Back in the Classroom with Architects in Schools

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School may be out for the summer, but we’re still reminiscing about our great time in the classroom while participating in Architects in Schools (AiS). The annual six-week program pairs architects with classroom teachers to give kids a deeper understanding of the designed and built environment. This year, our team members Marlene Gillis and Emily Matis worked with Megan Gallusser’s 4th grade class at Creative Science School, while Carlie Douglas worked with 2nd and 3rd graders at Skyline School.

We sat down with Emily Matis to learn more.

What’s your favorite part about participating in this program?

I loved seeing how the kids would all solve problems differently. The creativity that came from all of their different approaches to the projects was impressive and inspiring

I also appreciated how the program encourages creative problem solving. The school we partnered with teaches kids to use the scientific method throughout all their lessons; the kids are encouraged to investigate, discover, and keep asking questions. The assignments from Architects in Schools fit well with their mode of instruction.

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In what ways did the program challenge you?

It was a challenge to introduce the forces behind the creation of a building, and quickly boil down all the concepts of building form within the time constraints. We didn’t want to limit the students’ ideas by complicating the instructions. We really wanted them to use their time to practice considering someone else’s needs and then to use their own ideas and creativity to make it come to life.

I think the biggest challenge we assisted them with was learning that creating a building for a client means taking in information and translating it through your own creative lens. In this case, they worked with a partner in class who became their client. We asked them to focus on addressing the client’s needs (in interior space) and addressing the environment’s needs (in exterior space).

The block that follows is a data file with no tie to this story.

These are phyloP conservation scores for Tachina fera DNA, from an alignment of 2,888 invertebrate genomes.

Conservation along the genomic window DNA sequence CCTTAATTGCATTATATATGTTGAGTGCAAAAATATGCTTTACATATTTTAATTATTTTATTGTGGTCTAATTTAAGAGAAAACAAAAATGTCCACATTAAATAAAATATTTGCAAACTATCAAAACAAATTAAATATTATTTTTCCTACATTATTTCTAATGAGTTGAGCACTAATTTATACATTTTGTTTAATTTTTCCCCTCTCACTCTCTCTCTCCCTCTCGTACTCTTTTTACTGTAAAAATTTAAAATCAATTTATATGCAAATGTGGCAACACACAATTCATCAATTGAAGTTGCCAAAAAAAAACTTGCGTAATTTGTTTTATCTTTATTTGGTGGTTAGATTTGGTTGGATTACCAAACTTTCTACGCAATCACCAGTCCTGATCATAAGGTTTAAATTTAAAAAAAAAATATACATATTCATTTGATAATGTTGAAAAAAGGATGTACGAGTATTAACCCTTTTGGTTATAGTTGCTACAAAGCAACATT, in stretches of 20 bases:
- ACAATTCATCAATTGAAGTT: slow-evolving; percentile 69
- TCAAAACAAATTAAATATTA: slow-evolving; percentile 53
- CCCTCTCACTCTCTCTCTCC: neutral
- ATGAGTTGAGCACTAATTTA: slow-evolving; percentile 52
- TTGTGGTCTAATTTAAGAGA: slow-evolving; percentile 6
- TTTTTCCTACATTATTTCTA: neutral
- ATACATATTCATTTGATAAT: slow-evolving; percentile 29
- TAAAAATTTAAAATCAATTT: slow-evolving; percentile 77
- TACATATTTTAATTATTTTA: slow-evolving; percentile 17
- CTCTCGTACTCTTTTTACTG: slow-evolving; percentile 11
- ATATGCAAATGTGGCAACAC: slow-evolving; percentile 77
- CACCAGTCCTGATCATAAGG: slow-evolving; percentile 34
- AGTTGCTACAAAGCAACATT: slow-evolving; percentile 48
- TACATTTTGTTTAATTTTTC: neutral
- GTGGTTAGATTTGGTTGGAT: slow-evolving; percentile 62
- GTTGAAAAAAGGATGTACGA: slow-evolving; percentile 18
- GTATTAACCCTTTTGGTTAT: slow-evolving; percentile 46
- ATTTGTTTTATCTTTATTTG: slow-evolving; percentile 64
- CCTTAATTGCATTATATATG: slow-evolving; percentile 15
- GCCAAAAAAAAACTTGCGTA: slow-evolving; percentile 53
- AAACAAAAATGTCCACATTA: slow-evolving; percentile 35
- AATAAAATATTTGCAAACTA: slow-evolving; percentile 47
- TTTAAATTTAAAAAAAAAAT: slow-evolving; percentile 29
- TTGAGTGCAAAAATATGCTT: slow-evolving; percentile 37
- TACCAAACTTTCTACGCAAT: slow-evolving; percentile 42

By the end, the kids were able to tell us how they interpreted their client’s lifestyle and how they translated the ideas into built space. That was the big win, seeing their models, reading their paragraphs on their creative process and hearing them tell me how they worked through the time constraints and programmatic challenges.

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How has participating affected your own approach to architecture?

Working with children makes you a better communicator. A large part of my job in architecture is to communicate visually, and to simplify my message. When I can become a better communicator,  my own contributions to our projects become better.

The lessons were also a good reminder that ultimately, your job is to meet the needs of your clients. I was reminded of the importance of getting at the heart of what a client is truly asking for, and how we can understand our clients better by asking deeper questions.

Can you tell us more about one of the lessons you taught?

We had to limit the scope a little for the purpose of clarity, but the assignment was “A Special Structure for a Special Client.” The kids were asked to create a model that combined form and function. They had to interview each other and build a model for their partner. To introduce the activity, we took the class on a walk around their own neighborhood to get them to ask questions about the decisions that went into designing their own houses that they live in.